REGINA -- After eight days of Saskatchewan Roughriders training camp, quarterback Cody Fajardo is feeling the most confident he’s ever felt in a pre-season.

The CFL’s 2019 West Division Most Outstanding Player believes he’s in for an even better season in 2021.

“I think I’m having my best camp I’ve ever had in the CFL,” Fajardo said on Saturday.

Fajardo threw 18 touchdowns and 4302 passing yards in 2019 for a 71 per cent completion rate. However, he wasn’t sure how he’d feel after an 18 month hiatus.

“I was a little nervous at first. Just the new offense and being out for a year and a half. The one thing I was really nervous about was getting guys around me in the pocket and trying to see windows,” Fajardo said. “I think I’m completing the ball at a really high numbers and made a lot of good throws.”

Fajardo suffered an oblique tear before CFL playoffs a year and a half ago. But he said he has no lingering effects from the injury, which sidelined him for the final week of the regular season in 2019.

“I rehabbed really well. It helps when your wife is a Doctor of Physical Therapy so she really wrote me up a program,” Fajardo said. “The body feels great. I think the deep ball has been coming out really well. I was a little nervous about ripping the ball over and over rep after rep, that’s something you can’t simulate. The good news about the long delay was my body had plenty of time to heal.”


The Riders could be starting two Canadian receivers this season. Offensive coordinator Jason Maas has been utilizing a pair in many offensive structures this season. The leading candidate for a starting role is slot back Brayden Lenius.

“He’s the MVP of the camp so far, I’m going to say that right here,” Fajardo said. “I think he deserves the most credit, he’s came into camp with a different demeanour.”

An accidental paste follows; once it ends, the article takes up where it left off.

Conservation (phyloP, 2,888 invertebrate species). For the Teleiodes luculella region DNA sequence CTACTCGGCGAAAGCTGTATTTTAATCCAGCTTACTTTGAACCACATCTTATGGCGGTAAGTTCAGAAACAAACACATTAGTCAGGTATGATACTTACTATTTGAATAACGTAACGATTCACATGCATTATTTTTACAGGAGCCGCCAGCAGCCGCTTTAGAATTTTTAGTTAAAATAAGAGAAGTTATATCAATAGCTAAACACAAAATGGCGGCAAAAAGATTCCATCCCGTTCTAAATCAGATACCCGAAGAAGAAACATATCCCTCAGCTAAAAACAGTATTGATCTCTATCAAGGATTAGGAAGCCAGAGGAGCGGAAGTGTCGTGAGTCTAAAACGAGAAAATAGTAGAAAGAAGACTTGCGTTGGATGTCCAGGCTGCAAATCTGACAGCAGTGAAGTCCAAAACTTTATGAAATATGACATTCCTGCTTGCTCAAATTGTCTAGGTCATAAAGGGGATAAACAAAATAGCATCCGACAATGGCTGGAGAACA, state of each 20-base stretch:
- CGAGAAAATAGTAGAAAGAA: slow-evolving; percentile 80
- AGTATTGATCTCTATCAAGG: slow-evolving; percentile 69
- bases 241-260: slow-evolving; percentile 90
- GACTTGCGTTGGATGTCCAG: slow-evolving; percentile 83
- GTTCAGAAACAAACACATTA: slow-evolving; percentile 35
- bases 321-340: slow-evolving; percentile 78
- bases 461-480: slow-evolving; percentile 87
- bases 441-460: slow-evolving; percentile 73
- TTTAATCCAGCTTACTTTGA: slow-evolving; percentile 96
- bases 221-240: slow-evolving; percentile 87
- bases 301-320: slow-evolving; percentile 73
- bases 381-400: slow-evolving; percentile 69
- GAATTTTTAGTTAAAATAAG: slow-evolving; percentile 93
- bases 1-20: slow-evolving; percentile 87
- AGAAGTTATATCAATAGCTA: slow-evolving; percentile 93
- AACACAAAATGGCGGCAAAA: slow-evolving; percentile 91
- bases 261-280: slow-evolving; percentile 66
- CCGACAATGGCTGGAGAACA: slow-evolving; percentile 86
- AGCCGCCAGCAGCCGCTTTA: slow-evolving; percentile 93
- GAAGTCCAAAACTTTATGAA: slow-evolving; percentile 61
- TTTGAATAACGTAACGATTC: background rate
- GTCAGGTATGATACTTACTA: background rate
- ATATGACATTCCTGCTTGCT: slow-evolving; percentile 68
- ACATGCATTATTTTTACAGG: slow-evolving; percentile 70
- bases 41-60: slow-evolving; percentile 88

In his rookie season in 2019, the 24-year-old was being groomed to play full back. Then the Riders had a change of heart.

“We told Brayden, we want you to drop weight, we want you to train like a receiver and we want you to come back as a receiver not as a tight end slash bigger inside slot,” Craig Dickenson, the Riders head coach, said.

Lenius switched to a pescatarian and plant based diet. The Regina-born player went from 240lbs in 2019, to weighing in at 215lbs at camp this week. Football was the main motivation, but so was the passing of his father, Troy Dickey, a former CFL receiver.

“My dad passed away pretty young,” Lenius said. “His diet, he was like me when he was young he died at a heavier weight, so that puts extra stress on that. I want to live my life right, not just with football but outside of that.”

Lenius can already feel the difference in his game’s explosiveness.

“Being at this weight and being able to move it just gives me more confidence. I’m able to do more things off the line, I’m able to run by guys now which at 240 lbs I wasn’t doing,” Lenius said.

Fajardo, who targeted Lenius three times for four yards in 2019, can tell the New Mexico alumnus put in work.

“I don’t want to put too much pressure on him but I think he could be a 1000 yard receiver in this league,” Fajardo noted.

Lenius has been playing in former Rider Cory Watson’s previous slot back position. Nationals Jake Harty, Justin McInnis and Mitchell Picton have also been getting significant repetitions on offense. Having a pair of Canadian’s on the starting lineup sends a strong CFL message.

“Just to have Canadian talent and being able to show we can play it just as well as anybody else,” Lenius said.